The esteemed people of Planetizen.com are just some of the people talking about car parking challenges this week –
Ian Sacs, Hoboken’s own Department of Transportation and Parking Director, writes an engaging and informative piece on how the exceptionally dense but car-enamored city is anticipating its urban parking problems and introducing Flexcar, bicycle infrastructure, and connectivity improvements to reduce the immense waste that car parking lots can be. You can read the whole article here.
Parking is an incredibly challenging issue for any architect, planner or transportation engineer. Parking spaces can cost upwards of $50,000 and other than hold a car for a bit, consume an incredible amount of wasted space. Interestingly, it is precisely these costs that are driving developers and politicians towards active transportation (rather than health or fun).
Portland State University (like Miami-Dade College, one of its downtown’s largest land holders) has been struggling with this issue. In a recent article in the Portland Daily Vanguard, writer Vinh Tran points out that PSU’s newest bicycle parking facility will provide parking for 75 students at the same cost of just adding 4 car spaces.
Here in Miami, some residents of Miami Beach are getting vocal about the increasing costs of parking. An article in The Miami Herald has spurred comments from residents who can’t believe they will have to pay $15 to park ON Lincoln Road. (That’s it!?) This writer wonders why anyone would choose to live in the densest, most pedestrian-friendly neighborhood in our county and then want to drive anywhere-
Parking is a global problem. In countries as (seemingly) different as Italy and Japan, vertical parking is popular:
…so transportation engineers who can think out of the box and design successful parking alternatives are in demand. Naturally, so are those of us who advocate for even less consumption of space – by traveling by bicycle, on foot or mass transit.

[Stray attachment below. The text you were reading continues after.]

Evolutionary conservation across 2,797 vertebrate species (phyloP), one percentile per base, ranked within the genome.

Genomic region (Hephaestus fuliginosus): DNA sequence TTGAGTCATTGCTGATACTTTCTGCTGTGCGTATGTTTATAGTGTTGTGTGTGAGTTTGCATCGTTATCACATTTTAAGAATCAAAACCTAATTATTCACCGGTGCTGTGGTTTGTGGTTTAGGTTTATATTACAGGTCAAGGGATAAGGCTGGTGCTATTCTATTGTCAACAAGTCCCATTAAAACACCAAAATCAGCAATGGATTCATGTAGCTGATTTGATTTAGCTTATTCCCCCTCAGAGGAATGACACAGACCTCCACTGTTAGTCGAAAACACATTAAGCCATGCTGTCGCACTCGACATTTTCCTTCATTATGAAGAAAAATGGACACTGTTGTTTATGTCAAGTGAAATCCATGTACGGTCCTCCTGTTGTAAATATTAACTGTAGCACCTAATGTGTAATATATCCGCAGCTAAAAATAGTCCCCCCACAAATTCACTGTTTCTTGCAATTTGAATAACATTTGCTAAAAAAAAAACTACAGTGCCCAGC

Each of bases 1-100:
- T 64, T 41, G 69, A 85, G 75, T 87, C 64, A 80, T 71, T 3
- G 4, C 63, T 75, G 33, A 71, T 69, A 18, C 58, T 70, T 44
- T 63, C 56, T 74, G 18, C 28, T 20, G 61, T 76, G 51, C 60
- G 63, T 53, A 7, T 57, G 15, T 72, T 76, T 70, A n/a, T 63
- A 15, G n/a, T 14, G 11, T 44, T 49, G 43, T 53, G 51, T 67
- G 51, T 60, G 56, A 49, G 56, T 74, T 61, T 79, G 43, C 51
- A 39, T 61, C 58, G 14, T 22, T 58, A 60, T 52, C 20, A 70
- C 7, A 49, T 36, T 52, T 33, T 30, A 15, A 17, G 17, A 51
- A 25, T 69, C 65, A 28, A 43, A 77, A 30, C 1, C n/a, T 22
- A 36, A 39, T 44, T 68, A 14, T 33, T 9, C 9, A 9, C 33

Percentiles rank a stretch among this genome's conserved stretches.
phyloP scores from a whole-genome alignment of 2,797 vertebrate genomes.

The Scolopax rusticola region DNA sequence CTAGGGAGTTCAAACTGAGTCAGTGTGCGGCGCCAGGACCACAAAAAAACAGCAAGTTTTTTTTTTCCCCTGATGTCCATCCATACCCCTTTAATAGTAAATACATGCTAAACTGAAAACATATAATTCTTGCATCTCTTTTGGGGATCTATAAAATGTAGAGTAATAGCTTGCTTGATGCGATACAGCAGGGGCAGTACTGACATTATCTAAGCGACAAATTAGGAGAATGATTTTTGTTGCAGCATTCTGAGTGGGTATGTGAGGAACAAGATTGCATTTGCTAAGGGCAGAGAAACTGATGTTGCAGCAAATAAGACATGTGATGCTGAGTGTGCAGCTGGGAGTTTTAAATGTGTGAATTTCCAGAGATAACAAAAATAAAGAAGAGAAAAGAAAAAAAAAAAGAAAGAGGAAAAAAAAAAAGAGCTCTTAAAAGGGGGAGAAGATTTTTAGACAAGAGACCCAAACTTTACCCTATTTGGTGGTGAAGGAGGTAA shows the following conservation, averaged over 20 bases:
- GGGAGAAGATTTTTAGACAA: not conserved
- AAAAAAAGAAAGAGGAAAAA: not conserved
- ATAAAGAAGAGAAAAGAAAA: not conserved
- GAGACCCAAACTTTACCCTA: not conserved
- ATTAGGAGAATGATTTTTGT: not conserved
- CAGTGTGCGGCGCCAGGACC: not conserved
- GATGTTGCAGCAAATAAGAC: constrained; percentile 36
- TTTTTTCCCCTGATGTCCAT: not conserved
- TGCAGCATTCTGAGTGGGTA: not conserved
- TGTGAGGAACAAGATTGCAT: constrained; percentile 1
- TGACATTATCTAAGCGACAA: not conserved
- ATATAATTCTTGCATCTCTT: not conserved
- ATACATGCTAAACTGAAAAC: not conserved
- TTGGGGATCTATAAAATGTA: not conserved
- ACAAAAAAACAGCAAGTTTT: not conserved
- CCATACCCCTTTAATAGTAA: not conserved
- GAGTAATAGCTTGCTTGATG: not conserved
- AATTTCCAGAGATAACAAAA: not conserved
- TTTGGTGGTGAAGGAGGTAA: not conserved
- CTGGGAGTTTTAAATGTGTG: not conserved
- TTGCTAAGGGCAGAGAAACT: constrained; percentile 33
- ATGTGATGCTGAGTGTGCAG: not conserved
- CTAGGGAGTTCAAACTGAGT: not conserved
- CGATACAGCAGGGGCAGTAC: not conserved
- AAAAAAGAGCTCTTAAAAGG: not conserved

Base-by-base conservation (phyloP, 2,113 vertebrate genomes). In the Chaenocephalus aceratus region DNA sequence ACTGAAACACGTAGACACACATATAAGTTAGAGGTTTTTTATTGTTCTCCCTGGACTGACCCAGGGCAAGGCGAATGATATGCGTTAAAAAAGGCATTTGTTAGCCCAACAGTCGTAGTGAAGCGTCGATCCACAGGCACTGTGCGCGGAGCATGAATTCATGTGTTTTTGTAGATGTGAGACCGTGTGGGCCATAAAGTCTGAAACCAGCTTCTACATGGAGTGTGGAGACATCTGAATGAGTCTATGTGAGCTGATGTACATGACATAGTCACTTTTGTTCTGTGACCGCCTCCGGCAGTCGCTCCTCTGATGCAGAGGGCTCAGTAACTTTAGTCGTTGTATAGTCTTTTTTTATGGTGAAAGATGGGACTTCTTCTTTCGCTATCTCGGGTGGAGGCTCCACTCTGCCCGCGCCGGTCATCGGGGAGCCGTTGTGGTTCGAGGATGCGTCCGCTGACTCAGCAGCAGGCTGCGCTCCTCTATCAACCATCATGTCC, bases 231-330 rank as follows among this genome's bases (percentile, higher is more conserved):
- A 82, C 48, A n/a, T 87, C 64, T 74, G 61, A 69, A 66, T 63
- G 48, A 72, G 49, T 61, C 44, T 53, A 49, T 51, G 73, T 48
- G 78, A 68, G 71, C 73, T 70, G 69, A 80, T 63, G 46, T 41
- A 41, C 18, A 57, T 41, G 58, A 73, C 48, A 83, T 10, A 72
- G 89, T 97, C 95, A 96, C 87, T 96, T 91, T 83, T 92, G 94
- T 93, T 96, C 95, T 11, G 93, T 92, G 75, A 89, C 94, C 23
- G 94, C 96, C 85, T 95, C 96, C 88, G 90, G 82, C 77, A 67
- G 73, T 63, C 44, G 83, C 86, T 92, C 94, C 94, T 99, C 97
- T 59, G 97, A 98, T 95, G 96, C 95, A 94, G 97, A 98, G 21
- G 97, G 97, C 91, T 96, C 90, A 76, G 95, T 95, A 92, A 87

UPDATE: This afternoon, we received a link to a great image that shows Chicago’s proactive work on increasing bicycle parking in the last year alone. Our hats off to the people at Active Transportation Alliance, who largely deserve the credit for these successes. Wouldn’t it be great if the BPAC or City of Miami Bicycle Action Committee delivered work like this?
What are your ideas for addressing an ever increasing need for car parking in an ever shrinking urban environment?
Subscribe via Email
Find us on Facebook
- Mike Moskos on Event: Donald Shoup-The Godfather of Eliminating Required Parking
- Matthew Toro on ‘Mixed’ Land-Use in Miami-Dade
- Adam Old on ‘Mixed’ Land-Use in Miami-Dade
- Mike arias on County Announces New Vision for Pedestrians and Cyclists: Vision Zero 305
- Matthew Toro on Commercial Land-Use in Miami-Dade
- ivo on County Announces New Vision for Pedestrians and Cyclists: Vision Zero 305
CategoriesAccident Architecture bicycles bike lanes Bike Miami Days biking Biscayne Boulevard Brickell bus Climate Change Coconut Grove complete streets Downtown Miami FDOT High Speed Rail Metrorail Miami Miami-Dade County Miami-Dade Transit Miami 21 Miami Beach Museum Park News Parking Parks Pedestrian Pedestrians Pic o' the Day Planning Real Estate Development Rickenbacker Causeway Sprawl Streetcar Traffic Transit Transitography Transit Oriented Development Transportation Tri-Rail Uncategorized Urban Design Urban Development Boundary Urban Growth Urban Planning Walkability